A few minutes later, Baek arrives snapping photos furiously, getting proof of this secret relationship — but when he looks inside the car, Dong-baek is sitting in the driver’s seat.
Ji-soo makes up a story (that he’s her fan, they met at the awards show, he offered to drive because she forgot her license) and Dong-baek agrees. Baek is certain he’s lying and tries to threaten Dong-baek into spilling the truth, but Dong-baek nervously but firmly sticks to the official story.
When Ji-soo tries to pay him for his trouble, however, he refuses to accept — he’s honored to be able to help and doesn’t need anything. But this makes Ji-soo uneasy — she feels that she must pay him to feel safe that he can be trusted to keep everything a secret.
This is the first time Hwang Jung-min made me cry, because he tells her with a mix of earnestness and emotion that even if she may not remember him in the future, he will remember her forever. He adds that also, it’s his birthday, as though to say that this was a really nice present to help him commemorate the day.
Ji-soo’s manager again asks for him to name the price so they can repay him. Dong-baek thinks about it, and then comes up with his request — nine autographs. When Ji-soo sees how thrilled he is to have them, she’s touched at how something so small could make him so happy.
In fact, the second time Hwang Jung-min made me cry is when he goes home and carefully looks through the nine autographs, designating each one to go to a particular person — one for his boss, one for his boss’s son, etc. And the last one is for him — the one she wrote the darkest.
Unfortunately, nobody at work is impressed. They think they’re fake, and his boss crumples up the autographs Dong-baek had been handing him so enthusiastically. When manager Yeon-kyung drops by to talk to Dong-baek, she witnesses the end of this exchange, and inadvertently manages to offend Dong-baek by offering — at Ji-soo’s instruction — to repay him again. Ji-soo really doesn’t feel she can have closure unless she pays something, but he is insistent that he only wanted to help and will take nothing for his trouble.
Yeon-kyung reports back to Ji-soo, saying that she felt like a horrible person at his reaction to her trying to buy him off. She also mentions that his co-workers were mean to him about the autographs, and Ji-soo remembers how happy he was to help her, and how it was his birthday.
Thus she shows up at his office to wish him happy birthday and creates a stir. Everyone realizes he must have been telling the truth, and are gobsmacked when Ji-soo confirms that not only do they know each other, Dong-baek occasionally drives her around. (Receptionist Kyung-ae (the tall one in red) is miffed, because although she didn’t want Dong-baek’s attention for herself, now she’s feeling threatened that it’s been diverted elsewhere.)
But things take another turn for the worse when the persistent Reporter Baek goes through his photos of the accident and spots a figure in the background. It’s not easily discernible, but he knows that this is Kang-mo, which confirms his suspicions that Dong-baek is just a cover. With him threatening to make a stink, and Kang-mo’s father supremely displeased at any whiff of scandal clinging to his son, Kang-mo can only think of one possible fix.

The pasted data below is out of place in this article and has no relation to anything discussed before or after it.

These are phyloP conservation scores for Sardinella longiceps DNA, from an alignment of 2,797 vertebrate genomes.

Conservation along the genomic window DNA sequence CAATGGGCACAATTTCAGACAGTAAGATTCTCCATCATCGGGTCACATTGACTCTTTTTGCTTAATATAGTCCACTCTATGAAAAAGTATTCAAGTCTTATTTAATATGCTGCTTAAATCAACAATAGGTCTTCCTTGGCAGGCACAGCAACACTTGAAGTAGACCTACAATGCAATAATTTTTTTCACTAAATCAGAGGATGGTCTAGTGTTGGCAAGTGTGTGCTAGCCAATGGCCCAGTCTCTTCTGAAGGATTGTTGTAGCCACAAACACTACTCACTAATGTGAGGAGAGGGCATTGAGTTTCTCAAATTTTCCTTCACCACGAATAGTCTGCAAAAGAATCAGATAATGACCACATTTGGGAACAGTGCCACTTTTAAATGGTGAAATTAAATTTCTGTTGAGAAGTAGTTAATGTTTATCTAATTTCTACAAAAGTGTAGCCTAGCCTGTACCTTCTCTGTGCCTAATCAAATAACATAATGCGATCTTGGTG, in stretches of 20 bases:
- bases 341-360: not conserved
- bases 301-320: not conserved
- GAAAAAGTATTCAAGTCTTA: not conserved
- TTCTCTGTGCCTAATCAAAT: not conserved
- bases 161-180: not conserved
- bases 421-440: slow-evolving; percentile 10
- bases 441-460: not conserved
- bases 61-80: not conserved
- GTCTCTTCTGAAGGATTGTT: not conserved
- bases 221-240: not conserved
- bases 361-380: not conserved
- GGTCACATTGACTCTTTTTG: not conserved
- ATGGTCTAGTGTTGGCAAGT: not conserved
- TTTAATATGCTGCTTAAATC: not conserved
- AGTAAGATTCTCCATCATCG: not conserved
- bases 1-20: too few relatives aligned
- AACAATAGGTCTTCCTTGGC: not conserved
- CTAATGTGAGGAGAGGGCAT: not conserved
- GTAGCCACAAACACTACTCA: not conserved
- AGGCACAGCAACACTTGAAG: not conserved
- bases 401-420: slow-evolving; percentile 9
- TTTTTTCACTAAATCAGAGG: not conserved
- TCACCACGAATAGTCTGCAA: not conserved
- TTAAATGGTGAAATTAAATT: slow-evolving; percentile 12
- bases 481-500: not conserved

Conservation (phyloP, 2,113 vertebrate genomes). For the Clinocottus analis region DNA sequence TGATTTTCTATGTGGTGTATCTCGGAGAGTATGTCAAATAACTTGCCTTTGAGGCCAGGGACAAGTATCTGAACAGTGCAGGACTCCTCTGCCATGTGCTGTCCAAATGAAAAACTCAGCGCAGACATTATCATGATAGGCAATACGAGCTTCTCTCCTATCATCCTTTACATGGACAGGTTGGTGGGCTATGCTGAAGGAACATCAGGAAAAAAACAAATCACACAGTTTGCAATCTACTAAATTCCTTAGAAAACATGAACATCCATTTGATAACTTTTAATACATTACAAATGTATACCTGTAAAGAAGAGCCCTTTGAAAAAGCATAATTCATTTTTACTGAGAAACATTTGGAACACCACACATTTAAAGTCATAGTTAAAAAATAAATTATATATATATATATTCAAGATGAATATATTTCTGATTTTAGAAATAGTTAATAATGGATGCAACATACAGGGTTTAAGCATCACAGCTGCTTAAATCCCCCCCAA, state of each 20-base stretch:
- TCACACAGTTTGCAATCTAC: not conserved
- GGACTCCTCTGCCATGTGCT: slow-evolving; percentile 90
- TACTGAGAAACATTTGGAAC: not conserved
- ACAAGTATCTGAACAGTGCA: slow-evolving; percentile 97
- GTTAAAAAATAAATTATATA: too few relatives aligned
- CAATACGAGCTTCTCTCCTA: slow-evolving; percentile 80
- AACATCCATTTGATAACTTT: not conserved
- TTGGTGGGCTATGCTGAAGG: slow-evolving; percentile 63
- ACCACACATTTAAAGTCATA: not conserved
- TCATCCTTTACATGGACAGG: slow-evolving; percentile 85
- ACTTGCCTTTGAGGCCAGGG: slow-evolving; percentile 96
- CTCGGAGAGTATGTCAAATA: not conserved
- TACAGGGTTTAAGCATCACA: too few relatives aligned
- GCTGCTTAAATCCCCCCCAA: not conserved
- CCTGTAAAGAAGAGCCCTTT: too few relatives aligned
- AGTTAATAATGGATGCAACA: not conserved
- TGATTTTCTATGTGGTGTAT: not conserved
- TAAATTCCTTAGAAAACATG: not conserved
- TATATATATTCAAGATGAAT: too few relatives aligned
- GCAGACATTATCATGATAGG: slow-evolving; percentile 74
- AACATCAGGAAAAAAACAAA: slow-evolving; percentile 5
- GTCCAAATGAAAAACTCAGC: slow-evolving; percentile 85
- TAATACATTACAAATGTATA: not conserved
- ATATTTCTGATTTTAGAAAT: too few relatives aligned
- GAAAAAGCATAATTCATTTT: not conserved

It’s kind of an extreme thing to ask of his girlfriend, but Ji-soo is willing to go along with it to save Kang-mo, and that is to create an even larger scandal involving Ji-soo which will take the bite out of these other allegations. She orders her manager to let loose a scandal immediately.
The problem with that is finding a suitable, trustworthy man for her to be scandal-ized with. They could use a rookie actor who would benefit from the exposure, but if he refuses the offer he might talk afterward, and that would spawn even worse gossip. We at home see the obvious coming from miles away, but it isn’t until they’re desperate and clutching at straws that they consider Dong-baek.
He’s shocked when Ji-soo proposes that they fake-date for six months, and tries to turn her down. He’s just not up to it, although he’s honored to be asked. But Ji-soo says very insistently that she knows she’s asking a lot but she really needs his help and has no one else to turn to. It’s Kim Ah-joong’s particular talent that Ji-soo can do something outrageously selfish like this and yet come across sympathetic.
Dong-baek isn’t very good at acting like a fake boyfriend, but it doesn’t take much to get the media in a frenzy — and he’s a normal, unremarkable private citizen to boot. Soon the news is everywhere, and Dong-baek finds himself at the center of attention at work as his colleagues swarm around him and ask questions.
It doesn’t take long for his co-workers to prod Dong-baek for favors, like asking Ji-soo to attend their employee sports day. Dong-baek really, really doesn’t want to impose, but they force him to ask, and she agrees graciously.
But Ji-soo’s emotions take a hit when Kang-mo doesn’t show up to a dinner date as they’d planned. Instead, he had been dragged by his father to meet his fiancée and her father for dinner and drinks. When she calls him, he’s passed out from drinking and his father answers. He proceeds to give Ji-soo a harsh set-down, telling her not to call anymore because Kang-mo is an engaged man now.
Therefore it’s really bad timing for Dong-baek to arrive unannounced — although with the best of intentions — bearing a small gift. He’d read in the news that Ji-soo won another award (from a media group).